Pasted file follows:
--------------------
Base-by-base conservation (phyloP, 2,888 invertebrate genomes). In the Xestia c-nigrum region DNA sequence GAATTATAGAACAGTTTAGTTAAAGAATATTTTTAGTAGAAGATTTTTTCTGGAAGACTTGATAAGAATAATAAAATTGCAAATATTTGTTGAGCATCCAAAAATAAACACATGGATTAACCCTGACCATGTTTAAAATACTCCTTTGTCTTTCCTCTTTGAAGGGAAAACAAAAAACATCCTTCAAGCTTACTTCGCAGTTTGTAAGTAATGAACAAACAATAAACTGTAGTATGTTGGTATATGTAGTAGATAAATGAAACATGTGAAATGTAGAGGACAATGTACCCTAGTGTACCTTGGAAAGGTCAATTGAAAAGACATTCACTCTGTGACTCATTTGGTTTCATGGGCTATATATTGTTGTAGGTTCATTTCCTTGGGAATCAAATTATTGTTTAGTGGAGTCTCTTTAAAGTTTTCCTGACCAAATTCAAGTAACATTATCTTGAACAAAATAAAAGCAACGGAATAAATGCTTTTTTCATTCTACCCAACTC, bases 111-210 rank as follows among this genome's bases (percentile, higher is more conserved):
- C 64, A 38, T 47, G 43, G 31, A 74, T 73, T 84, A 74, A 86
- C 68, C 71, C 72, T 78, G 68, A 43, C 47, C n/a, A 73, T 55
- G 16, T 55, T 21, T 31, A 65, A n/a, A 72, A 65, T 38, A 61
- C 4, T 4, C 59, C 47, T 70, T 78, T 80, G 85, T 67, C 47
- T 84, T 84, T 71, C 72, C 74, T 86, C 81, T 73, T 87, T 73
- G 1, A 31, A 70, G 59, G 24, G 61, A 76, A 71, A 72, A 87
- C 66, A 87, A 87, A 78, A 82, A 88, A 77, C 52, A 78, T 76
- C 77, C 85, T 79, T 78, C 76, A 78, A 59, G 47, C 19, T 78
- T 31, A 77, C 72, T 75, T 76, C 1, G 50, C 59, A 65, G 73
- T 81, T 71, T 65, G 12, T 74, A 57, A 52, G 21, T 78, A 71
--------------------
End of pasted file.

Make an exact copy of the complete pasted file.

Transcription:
Base-by-base conservation (phyloP, 2,888 invertebrate genomes). In the Xestia c-nigrum region DNA sequence GAATTATAGAACAGTTTAGTTAAAGAATATTTTTAGTAGAAGATTTTTTCTGGAAGACTTGATAAGAATAATAAAATTGCAAATATTTGTTGAGCATCCAAAAATAAACACATGGATTAACCCTGACCATGTTTAAAATACTCCTTTGTCTTTCCTCTTTGAAGGGAAAACAAAAAACATCCTTCAAGCTTACTTCGCAGTTTGTAAGTAATGAACAAACAATAAACTGTAGTATGTTGGTATATGTAGTAGATAAATGAAACATGTGAAATGTAGAGGACAATGTACCCTAGTGTACCTTGGAAAGGTCAATTGAAAAGACATTCACTCTGTGACTCATTTGGTTTCATGGGCTATATATTGTTGTAGGTTCATTTCCTTGGGAATCAAATTATTGTTTAGTGGAGTCTCTTTAAAGTTTTCCTGACCAAATTCAAGTAACATTATCTTGAACAAAATAAAAGCAACGGAATAAATGCTTTTTTCATTCTACCCAACTC, bases 111-210 rank as follows among this genome's bases (percentile, higher is more conserved):
- C 64, A 38, T 47, G 43, G 31, A 74, T 73, T 84, A 74, A 86
- C 68, C 71, C 72, T 78, G 68, A 43, C 47, C n/a, A 73, T 55
- G 16, T 55, T 21, T 31, A 65, A n/a, A 72, A 65, T 38, A 61
- C 4, T 4, C 59, C 47, T 70, T 78, T 80, G 85, T 67, C 47
- T 84, T 84, T 71, C 72, C 74, T 86, C 81, T 73, T 87, T 73
- G 1, A 31, A 70, G 59, G 24, G 61, A 76, A 71, A 72, A 87
- C 66, A 87, A 87, A 78, A 82, A 88, A 77, C 52, A 78, T 76
- C 77, C 85, T 79, T 78, C 76, A 78, A 59, G 47, C 19, T 78
- T 31, A 77, C 72, T 75, T 76, C 1, G 50, C 59, A 65, G 73
- T 81, T 71, T 65, G 12, T 74, A 57, A 52, G 21, T 78, A 71